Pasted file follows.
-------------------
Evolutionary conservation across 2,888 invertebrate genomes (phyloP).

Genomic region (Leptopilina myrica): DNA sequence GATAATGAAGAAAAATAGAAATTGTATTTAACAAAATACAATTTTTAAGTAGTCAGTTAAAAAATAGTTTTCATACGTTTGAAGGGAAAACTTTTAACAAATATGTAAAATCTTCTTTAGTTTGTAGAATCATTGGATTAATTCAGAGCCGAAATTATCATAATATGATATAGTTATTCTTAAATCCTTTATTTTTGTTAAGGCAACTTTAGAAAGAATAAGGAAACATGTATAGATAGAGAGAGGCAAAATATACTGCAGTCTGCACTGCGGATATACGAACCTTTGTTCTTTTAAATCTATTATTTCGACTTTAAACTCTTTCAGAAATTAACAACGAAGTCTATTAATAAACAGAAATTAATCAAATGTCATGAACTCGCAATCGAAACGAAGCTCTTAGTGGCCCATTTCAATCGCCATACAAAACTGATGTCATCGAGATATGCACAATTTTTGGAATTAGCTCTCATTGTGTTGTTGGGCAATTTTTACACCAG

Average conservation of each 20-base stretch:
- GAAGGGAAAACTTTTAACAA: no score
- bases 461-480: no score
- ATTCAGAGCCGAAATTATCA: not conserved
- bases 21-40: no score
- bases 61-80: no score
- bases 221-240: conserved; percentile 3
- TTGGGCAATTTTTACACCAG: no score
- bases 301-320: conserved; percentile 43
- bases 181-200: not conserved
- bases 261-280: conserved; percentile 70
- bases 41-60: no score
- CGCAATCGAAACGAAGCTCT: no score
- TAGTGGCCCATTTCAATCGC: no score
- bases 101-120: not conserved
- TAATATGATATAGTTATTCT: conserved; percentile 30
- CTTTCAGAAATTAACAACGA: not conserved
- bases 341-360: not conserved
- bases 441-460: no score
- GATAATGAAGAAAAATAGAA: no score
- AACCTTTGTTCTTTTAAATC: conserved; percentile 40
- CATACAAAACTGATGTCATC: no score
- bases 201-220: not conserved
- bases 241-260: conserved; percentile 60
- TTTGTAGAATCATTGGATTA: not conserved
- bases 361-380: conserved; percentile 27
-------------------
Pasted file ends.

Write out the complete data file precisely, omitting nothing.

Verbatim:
Evolutionary conservation across 2,888 invertebrate genomes (phyloP).

Genomic region (Leptopilina myrica): DNA sequence GATAATGAAGAAAAATAGAAATTGTATTTAACAAAATACAATTTTTAAGTAGTCAGTTAAAAAATAGTTTTCATACGTTTGAAGGGAAAACTTTTAACAAATATGTAAAATCTTCTTTAGTTTGTAGAATCATTGGATTAATTCAGAGCCGAAATTATCATAATATGATATAGTTATTCTTAAATCCTTTATTTTTGTTAAGGCAACTTTAGAAAGAATAAGGAAACATGTATAGATAGAGAGAGGCAAAATATACTGCAGTCTGCACTGCGGATATACGAACCTTTGTTCTTTTAAATCTATTATTTCGACTTTAAACTCTTTCAGAAATTAACAACGAAGTCTATTAATAAACAGAAATTAATCAAATGTCATGAACTCGCAATCGAAACGAAGCTCTTAGTGGCCCATTTCAATCGCCATACAAAACTGATGTCATCGAGATATGCACAATTTTTGGAATTAGCTCTCATTGTGTTGTTGGGCAATTTTTACACCAG

Average conservation of each 20-base stretch:
- GAAGGGAAAACTTTTAACAA: no score
- bases 461-480: no score
- ATTCAGAGCCGAAATTATCA: not conserved
- bases 21-40: no score
- bases 61-80: no score
- bases 221-240: conserved; percentile 3
- TTGGGCAATTTTTACACCAG: no score
- bases 301-320: conserved; percentile 43
- bases 181-200: not conserved
- bases 261-280: conserved; percentile 70
- bases 41-60: no score
- CGCAATCGAAACGAAGCTCT: no score
- TAGTGGCCCATTTCAATCGC: no score
- bases 101-120: not conserved
- TAATATGATATAGTTATTCT: conserved; percentile 30
- CTTTCAGAAATTAACAACGA: not conserved
- bases 341-360: not conserved
- bases 441-460: no score
- GATAATGAAGAAAAATAGAA: no score
- AACCTTTGTTCTTTTAAATC: conserved; percentile 40
- CATACAAAACTGATGTCATC: no score
- bases 201-220: not conserved
- bases 241-260: conserved; percentile 60
- TTTGTAGAATCATTGGATTA: not conserved
- bases 361-380: conserved; percentile 27